Communication is also important here. When I took the two exchange students and my two daughters on a beach vacation, both exchange students pitched in for the house we rented and were happy to do it. In fact, we talked ahead of time about what each could contribute and then rented a house that fit all our budgets. I couldn’t have paid for the house for the larger family on my own, but we really wanted to do a family vacation so we just openly talked about the money and how it would work. Just be open and upfront about what they will pay for before doing something. If we were going to a high school basketball game I would tell the student before we left the house, “make sure to bring money with you for your ticket or snack”, or I would say, “hey, tonight I will be buying your ticket so you can save some money to go out with friends this week.” We just dealt with it all up front so there was never any awkwardness confusion for either of us. Even now in the beginning of communication with the girl I will be hosting in August, I email the cost of cheer uniform, volleyball team shirt, and such so she is prepared for most of the initial costs she will incur when she arrives. Communication is really important in finances.
You have hosted a single placement (just one student) as well as a double placement (two students at the same time) – which do you prefer?
Personally I like both situations. When I hosted two, my family felt so much bigger, not financially, but in depth. Lots more conversation, more personalities, more laughter. I love hosting just one student as well. You definitely get to know them faster since your time isn’t divided and they were able to have their own room. When I hosted two, the girls shared a room. The said they loved it though! I think I will host two again in 2018-19.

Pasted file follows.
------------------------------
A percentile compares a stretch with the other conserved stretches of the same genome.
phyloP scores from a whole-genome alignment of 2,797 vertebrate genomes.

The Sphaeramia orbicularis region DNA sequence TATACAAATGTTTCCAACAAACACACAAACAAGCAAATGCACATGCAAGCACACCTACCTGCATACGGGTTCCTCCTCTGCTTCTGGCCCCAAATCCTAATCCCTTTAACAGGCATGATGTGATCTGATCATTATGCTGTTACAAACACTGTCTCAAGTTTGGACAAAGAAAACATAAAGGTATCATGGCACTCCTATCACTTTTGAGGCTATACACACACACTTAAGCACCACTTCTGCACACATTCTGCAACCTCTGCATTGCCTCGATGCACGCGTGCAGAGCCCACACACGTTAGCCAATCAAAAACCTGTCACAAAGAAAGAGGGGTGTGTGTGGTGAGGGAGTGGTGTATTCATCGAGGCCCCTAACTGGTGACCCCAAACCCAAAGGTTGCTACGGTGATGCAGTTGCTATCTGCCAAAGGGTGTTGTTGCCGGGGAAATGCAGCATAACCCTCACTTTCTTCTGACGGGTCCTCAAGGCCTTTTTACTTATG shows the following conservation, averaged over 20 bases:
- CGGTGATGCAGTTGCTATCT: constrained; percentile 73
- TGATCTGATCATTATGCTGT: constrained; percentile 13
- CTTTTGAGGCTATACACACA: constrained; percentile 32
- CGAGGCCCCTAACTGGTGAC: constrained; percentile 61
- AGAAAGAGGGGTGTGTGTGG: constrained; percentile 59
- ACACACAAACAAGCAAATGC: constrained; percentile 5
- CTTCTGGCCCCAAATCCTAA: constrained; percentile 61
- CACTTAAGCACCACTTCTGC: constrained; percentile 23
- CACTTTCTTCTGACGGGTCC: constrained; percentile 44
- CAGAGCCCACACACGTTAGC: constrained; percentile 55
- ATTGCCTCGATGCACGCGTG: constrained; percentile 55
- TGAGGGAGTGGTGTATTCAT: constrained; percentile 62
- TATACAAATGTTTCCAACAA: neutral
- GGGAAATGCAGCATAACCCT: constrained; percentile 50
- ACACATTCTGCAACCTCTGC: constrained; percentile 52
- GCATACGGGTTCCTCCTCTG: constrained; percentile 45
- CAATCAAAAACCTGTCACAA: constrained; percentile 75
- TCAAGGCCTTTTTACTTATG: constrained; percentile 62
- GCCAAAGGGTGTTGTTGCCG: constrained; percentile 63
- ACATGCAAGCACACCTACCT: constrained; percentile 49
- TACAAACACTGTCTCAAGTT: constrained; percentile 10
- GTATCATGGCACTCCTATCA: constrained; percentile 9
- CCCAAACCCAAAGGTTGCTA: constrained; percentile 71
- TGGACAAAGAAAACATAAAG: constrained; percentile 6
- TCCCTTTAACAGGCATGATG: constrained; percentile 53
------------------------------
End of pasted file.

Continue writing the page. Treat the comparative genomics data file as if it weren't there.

Did you feel supported while hosting your students?
International Experience offers so many ways to get help and support while you are hosting but the most immediate and accessible help comes from the local coordinator. My local coordinator is a young woman named Liane. Liane helps me from day one. She makes sure my application is done completely and accurately. Then she helps me choose a student whose is suited to my family based on our interests and hobbies. She doesn’t get frustrated no matter how many times I ask to see one more profile of a student or how many times I call or email her with the questions. Liane has been at the airport to meet each student when they arrive so the student has a face to match the name. Liane contacts me and the student at least once a month, to check in and see how things are going. This past year I contacted her several times at the beginning of the school year because I knew my exchange daughter was really struggling with homesickness and I couldn’t seem to help. Liane called and visited the student and really pulled her out of the depression she was in. By the way, Liane is amazingly encouraging and good at her job. While I am new to some of the emotions and feelings a student may be going through, Liane has worked for IE for years and knows the struggles these kids face and knows how to help them and the family make it through. All I have ever had to do was call IE or Liane and they helped me through anything I needed help with from changing flights, to the student not engaging, Dr visits to staying with us longer. IE wants this to be a positive experience for both student and family and they go the extra mile to make sure it is.
Let’s talk about commitment. What commitment did you make when you said “yes” to hosting?
Hosting a student is a commitment to love a child, plus three meals and a bed. Mostly it is a commitment to be a parent to someone else child but to treat them as though they are your own. It is to get annoyed, frustrated and then to get over it and love them anyway. It is a commitment to protect the student while they are here but to let them make choices and mistakes along the way. It’s a commitment to be open to learn new things and to teach about those things you value and hold dear. It’s a committee to listen and to share your life with a person who comes to you as a stranger but leaves as a member of your family. It’s not about giving the student everything like trips, events and entertainment. It’s about giving them another place to call home.